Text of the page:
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DC Comics drove out of the 9th Circuit Court of Appeals on Wednesday with a big win that affirms it is entitled to copyright protection on the “automotive character” known as the Batmobile.
The Warner Bros. subsidiary was challenged by Mark Towle, a Temecula, California, mechanic who in 2011 was sued for selling replicas of Batmobiles from the 1960s TV show and 1989 film. Towle, who sold his replicas for $90,000 apiece, argued that the Batmobile is merely functional — a “useful article,” legal-speak for a utilitarian rather than artistic object.
But in an opinion today, the appellate judges decide that the Batmobile is a sufficiently distinctive element of the old TV show and Tim Burton film and that DC Comics did not transfer its underlying rights to the character when it licensed rights to produce derivative works.
“As Batman so sagely told Robin, ‘In our well-ordered society, protection of private property is essential,’ ” states the opinion. “Here, we conclude that the Batmobile character is the property of DC, and Towle infringed upon DC’s property rights when he produced unauthorized derivative works of the Batmobile as it appeared in the 1966 television show and the 1989 motion picture.”
Sandra Ikuta wrote the opinion for the 9th Circuit with nods to the legal history of other characters in entertainment including James Bond and Godzilla, and most especially, the auto character of “Eleanor” from the film Gone in 60 Seconds, which came up in a 2008 decision and spelled out the test that a character may be protectable if it has distinctive character traits and attributes.
The judge writes that the Batmobile, as appearing in entertainment, has “physical as well as conceptual qualities,” and is “sufficiently delineated” to be recognizable as the same character whenever it appears.
“In addition to its status as ‘a highly-interactive vehicle, equipped with high-tech gadgets and weaponry used to aid Batman in fighting crime,’ the Batmobile is almost always bat-like in appearance, with a bat-themed front end, bat wings extending from the top or back of the car, exaggerated fenders, a curved windshield, and bat emblems on the vehicle,” writes Ikuta. “This bat-like appearance has been a consistent theme throughout the comic books, television series, and motion picture, even though the precise nature of the bat-like characteristics have changed from time to time.”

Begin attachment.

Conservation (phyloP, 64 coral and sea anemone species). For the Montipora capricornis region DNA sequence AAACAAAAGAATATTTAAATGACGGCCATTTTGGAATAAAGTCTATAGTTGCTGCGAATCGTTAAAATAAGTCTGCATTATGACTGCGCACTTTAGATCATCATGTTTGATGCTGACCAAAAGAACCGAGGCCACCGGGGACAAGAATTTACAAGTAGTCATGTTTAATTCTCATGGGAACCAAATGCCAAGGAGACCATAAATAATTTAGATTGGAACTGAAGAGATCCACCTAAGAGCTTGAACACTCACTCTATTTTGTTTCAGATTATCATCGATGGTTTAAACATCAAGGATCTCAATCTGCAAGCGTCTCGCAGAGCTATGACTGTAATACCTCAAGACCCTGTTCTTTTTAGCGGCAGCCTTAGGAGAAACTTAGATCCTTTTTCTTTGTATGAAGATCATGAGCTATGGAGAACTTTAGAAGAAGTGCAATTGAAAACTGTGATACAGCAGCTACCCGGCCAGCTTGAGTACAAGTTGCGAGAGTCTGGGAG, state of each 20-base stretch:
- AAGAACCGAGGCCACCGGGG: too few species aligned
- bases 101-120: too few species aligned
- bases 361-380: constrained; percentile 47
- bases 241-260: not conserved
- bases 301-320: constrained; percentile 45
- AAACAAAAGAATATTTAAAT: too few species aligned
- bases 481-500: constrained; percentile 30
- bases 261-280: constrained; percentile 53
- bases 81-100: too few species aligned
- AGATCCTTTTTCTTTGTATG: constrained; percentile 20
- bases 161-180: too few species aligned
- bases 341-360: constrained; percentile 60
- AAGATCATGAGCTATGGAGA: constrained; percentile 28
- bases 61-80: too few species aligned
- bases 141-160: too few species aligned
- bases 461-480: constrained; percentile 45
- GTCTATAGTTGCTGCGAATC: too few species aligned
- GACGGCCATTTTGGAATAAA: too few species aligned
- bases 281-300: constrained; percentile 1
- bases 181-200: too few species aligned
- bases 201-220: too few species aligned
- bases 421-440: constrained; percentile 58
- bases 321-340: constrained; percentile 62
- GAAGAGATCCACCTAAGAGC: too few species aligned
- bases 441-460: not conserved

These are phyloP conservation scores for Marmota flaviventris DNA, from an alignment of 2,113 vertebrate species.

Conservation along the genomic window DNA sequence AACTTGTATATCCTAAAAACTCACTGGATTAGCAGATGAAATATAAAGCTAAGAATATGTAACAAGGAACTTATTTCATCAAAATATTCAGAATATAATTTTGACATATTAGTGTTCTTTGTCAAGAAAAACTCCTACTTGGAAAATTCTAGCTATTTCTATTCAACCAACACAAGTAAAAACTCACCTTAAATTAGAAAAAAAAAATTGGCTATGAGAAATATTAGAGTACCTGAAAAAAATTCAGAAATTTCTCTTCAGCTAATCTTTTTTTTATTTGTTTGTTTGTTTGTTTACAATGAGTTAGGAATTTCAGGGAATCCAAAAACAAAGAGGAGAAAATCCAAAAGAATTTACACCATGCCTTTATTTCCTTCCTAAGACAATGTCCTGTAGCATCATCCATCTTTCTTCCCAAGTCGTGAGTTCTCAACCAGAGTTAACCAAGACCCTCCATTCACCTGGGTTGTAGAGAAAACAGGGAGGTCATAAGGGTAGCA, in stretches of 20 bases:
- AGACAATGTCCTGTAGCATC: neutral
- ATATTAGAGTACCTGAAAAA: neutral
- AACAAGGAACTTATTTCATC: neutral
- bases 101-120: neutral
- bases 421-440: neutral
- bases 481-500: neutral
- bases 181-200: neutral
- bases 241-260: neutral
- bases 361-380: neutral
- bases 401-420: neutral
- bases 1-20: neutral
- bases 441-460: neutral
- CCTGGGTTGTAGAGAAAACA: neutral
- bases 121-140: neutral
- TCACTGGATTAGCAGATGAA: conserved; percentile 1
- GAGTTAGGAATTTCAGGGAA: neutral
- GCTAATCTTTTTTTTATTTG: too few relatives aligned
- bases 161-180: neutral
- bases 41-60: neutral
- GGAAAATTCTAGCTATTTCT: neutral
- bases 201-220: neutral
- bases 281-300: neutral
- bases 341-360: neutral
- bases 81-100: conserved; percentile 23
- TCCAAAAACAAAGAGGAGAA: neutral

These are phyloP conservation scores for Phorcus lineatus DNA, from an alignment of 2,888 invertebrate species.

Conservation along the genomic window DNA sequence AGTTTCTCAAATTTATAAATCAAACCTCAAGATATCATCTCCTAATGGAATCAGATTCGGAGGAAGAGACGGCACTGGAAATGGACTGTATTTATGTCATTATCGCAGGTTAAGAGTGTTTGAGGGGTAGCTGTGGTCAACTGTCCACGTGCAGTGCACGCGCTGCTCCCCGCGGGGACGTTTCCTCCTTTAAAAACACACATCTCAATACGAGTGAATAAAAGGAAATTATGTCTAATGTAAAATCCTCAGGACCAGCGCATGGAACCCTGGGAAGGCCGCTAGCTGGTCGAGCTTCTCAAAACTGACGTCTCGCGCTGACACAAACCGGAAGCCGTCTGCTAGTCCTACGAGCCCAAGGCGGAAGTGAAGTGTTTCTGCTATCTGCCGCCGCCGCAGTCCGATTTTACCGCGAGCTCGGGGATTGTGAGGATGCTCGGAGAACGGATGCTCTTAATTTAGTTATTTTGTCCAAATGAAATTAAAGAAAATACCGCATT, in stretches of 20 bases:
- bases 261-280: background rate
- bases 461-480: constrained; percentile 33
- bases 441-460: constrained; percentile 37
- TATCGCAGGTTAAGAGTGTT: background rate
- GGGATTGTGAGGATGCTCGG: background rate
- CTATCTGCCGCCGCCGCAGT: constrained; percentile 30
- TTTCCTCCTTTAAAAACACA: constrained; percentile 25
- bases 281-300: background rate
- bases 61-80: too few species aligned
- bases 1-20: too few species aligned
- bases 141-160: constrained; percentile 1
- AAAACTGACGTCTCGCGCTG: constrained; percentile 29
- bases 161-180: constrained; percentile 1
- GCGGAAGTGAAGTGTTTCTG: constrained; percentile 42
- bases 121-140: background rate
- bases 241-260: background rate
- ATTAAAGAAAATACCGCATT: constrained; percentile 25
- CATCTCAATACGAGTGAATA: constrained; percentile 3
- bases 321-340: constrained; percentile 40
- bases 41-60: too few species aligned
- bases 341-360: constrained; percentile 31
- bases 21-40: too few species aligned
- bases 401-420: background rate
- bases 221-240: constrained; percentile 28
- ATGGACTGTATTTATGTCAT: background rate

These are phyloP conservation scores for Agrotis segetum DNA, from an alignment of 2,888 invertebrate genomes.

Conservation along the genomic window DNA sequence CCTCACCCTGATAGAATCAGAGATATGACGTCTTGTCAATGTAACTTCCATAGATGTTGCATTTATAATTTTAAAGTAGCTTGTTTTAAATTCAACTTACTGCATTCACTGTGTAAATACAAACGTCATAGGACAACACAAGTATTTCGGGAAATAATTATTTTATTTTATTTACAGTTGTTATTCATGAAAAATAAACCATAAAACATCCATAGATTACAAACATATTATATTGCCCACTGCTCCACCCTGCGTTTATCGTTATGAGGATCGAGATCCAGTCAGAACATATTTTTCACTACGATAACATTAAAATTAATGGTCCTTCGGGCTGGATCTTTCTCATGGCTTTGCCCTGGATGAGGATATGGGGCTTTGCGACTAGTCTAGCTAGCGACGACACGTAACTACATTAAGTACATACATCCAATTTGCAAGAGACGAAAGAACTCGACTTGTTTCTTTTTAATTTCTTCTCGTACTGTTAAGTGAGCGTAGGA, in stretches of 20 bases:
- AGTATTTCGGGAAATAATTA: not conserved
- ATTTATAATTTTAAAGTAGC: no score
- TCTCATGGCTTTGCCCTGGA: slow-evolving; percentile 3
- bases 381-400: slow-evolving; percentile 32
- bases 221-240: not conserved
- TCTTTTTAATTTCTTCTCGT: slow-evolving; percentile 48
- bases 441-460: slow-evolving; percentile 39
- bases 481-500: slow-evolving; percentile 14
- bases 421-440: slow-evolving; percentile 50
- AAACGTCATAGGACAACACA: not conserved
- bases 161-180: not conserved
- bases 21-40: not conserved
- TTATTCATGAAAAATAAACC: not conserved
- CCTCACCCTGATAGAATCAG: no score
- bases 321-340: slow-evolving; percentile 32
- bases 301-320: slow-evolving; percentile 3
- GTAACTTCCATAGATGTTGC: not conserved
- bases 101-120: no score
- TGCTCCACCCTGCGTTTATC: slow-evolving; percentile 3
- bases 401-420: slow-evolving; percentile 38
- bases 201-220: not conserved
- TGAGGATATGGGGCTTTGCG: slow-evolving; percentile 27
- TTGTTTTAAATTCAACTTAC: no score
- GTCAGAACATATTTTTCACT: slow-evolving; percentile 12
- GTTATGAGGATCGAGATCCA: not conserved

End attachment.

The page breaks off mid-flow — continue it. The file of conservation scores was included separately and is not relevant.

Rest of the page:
Towle argued that the Batmobile has not always been black nor aerodynamic, nor has it had such parts as exaggerated front fenders, a jet-engine afterburner and bat-themed gadgets.
However, Ikuta finds that the auto character has been consistent enough. “No matter its specific physical appearance, the Batmobile is a ‘crime-fighting’ car with sleek and powerful characteristics that allow Batman to maneuver quickly while he fights villains,” she writes.
Whether or not they agree with the outcome, Batman fans will love the opinion (read here) which shows off a deep knowledge of the Caped Crusader’s favorite ride.
For instance, Ikuta notes, “Equally important, the Batmobile always contains the most up-to-date weaponry and technology. At various points in the comic book, the Batmobile contains a ‘hot-line phone … directly to Commissioner Gordon’s office’ maintained within the dashboard compartment, a ‘special alarm’ that foils the Joker’s attempt to steal the Batmobile, and even a complete ‘mobile crime lab’ within the vehicle.”
The 9th Circuit also looks at DC Comics’ copyright infringement claim against Towle, who further challenged whether the comic book house had standing since it didn’t own the old TV show nor the later film. The argument, though, is considered “irrelevant” because even if the mechanic’s replica Batmobiles were indirect copies of DC’s character, the plaintiff “is entitled to sue for infringement of its underlying work.”
DC is represented by Roger Zissu at Fross Zelnick and J. Andrew Coombs. Towle is represented by Edwin McPherson at McPherson Rane and Larry Zerner.
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